1. Hey there Elias! You make a great point. Pyramid schemes only benefit the top, and the vast majority at the base of the pyramid gets nothing. And unlike real pyramids, these scams eventually collapse. I appreciate the encouragement! Thanks a million!

  2. I had never heard of Phoenix Power Risng until coming across your site.

    I like the concept of multi level marketing, but I have never really found any that were marketing products that I would want to stand behind. Most MLM companies products seem over priced.

    I agree, some of these matrix systems can get confusing!

    1. Hey Chris, thanks for your feedback. While not all MLM companies are scams, their reputation has been smeared by schemes like PPR, which is a MLM product in name only. The bogus shopping network only exists so it can have a product. And considering the shopping network doesn’t even work, it’s safe to say PPR is a full-blown pyramid scheme.

  3. That was/is so perfect! There are so many of these blatant programs ruining things for the legitimate marketer and leaving a bad taste for anyone who was unfortunately hooked into this type of marketing. I was unfortunately part of this kind of thing once. It was some of the members who caught on and really caused enough noise that the guy shut it down. Thank you for sharing. It is not easy to call out fraudulent sites.

    1. Sorry to hear you got suckered like that. At least it was a learning experience. Mostly everyone falls for at least one scam when they start out, since the scammers really know how to market their schemes. Thanks for your insight!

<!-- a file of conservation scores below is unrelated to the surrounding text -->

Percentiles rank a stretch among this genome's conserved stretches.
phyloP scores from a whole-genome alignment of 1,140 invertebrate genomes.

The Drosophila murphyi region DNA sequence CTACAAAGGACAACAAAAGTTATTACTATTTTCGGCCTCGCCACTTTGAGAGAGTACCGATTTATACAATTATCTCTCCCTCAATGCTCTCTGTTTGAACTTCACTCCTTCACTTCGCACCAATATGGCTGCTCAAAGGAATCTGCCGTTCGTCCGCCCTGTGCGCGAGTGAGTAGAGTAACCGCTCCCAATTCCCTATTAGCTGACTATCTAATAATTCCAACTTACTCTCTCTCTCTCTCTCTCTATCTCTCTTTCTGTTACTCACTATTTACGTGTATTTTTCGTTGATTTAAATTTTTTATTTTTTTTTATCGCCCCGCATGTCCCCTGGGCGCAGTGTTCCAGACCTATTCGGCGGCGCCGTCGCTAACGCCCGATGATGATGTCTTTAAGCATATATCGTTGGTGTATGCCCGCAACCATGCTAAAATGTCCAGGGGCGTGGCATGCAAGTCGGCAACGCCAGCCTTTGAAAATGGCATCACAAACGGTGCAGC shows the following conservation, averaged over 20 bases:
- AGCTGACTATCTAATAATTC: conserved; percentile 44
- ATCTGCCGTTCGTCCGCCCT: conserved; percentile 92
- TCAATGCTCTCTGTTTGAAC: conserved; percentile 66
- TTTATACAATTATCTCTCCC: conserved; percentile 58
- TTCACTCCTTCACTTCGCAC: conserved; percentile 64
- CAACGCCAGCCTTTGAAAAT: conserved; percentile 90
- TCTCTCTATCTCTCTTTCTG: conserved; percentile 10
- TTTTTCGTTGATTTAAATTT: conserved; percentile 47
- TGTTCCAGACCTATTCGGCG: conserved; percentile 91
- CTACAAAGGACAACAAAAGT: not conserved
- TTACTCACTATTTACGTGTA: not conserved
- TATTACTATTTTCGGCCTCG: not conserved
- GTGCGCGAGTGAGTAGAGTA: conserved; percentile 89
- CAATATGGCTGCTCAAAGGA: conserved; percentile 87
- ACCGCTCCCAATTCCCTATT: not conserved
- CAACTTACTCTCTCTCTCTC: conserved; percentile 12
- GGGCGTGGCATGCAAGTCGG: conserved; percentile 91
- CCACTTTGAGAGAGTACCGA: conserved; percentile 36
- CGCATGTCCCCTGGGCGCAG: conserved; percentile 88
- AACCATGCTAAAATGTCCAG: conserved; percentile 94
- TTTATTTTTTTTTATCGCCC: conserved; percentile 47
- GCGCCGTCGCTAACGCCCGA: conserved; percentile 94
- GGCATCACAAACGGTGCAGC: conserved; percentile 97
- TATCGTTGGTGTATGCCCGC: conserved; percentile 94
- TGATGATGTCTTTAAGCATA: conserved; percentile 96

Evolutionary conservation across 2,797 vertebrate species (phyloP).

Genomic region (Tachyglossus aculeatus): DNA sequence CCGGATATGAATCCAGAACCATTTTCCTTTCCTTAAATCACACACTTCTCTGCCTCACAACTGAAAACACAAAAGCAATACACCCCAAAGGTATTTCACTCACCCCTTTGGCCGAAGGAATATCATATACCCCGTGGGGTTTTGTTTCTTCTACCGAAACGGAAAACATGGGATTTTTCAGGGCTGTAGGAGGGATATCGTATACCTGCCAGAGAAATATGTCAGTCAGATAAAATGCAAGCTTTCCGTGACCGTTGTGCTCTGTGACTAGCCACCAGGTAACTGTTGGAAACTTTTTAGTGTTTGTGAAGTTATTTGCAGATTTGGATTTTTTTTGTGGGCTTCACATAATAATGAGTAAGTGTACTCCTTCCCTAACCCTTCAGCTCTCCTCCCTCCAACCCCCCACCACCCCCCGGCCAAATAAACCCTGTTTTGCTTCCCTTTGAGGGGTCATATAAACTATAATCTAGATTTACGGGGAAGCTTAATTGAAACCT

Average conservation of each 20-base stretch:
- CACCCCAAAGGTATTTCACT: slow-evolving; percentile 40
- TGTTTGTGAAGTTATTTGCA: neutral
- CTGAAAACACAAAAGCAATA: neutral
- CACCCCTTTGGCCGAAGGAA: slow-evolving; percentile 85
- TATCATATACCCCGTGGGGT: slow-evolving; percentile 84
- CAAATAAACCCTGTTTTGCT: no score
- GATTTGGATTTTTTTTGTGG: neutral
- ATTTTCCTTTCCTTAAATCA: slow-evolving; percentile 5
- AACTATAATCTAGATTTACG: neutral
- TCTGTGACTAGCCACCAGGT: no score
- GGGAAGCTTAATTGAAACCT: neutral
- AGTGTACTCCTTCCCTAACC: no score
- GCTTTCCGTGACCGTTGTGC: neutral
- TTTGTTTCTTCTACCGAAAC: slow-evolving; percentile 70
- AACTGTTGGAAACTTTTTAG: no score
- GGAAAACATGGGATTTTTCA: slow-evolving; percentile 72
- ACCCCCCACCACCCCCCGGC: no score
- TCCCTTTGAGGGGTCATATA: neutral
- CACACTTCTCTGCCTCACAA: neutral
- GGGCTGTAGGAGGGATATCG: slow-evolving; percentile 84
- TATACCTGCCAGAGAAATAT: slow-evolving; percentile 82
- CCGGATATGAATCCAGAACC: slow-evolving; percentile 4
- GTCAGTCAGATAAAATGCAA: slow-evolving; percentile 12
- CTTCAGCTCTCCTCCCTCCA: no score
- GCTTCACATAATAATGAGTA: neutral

4. Hi Makki

    I hear a lot about this kind of marketing strategy, but I do not believe in it. Because like that you said, that anyone would believe that you earn millions of dollars in just a few weeks? It is impossible to happen. And another thing, in the pyramid scam you need to search for other people to get them as a new member. What if they do not get people or new members? They will earn no money. All of these types of business marketing schemes, say that you earn big money without having to do anything that is impossible, this is a SCAM. Thanks for sharing!

    Cheers
    Eric

    1. Nice to hear from you again Eric! Sadly, many newcomers to online business fall for these get-rich-quick schemes because they believe the lofty claims. And you’re right: these scams fall apart when the new members are unable to sign up more members. It’s highly unsustainable.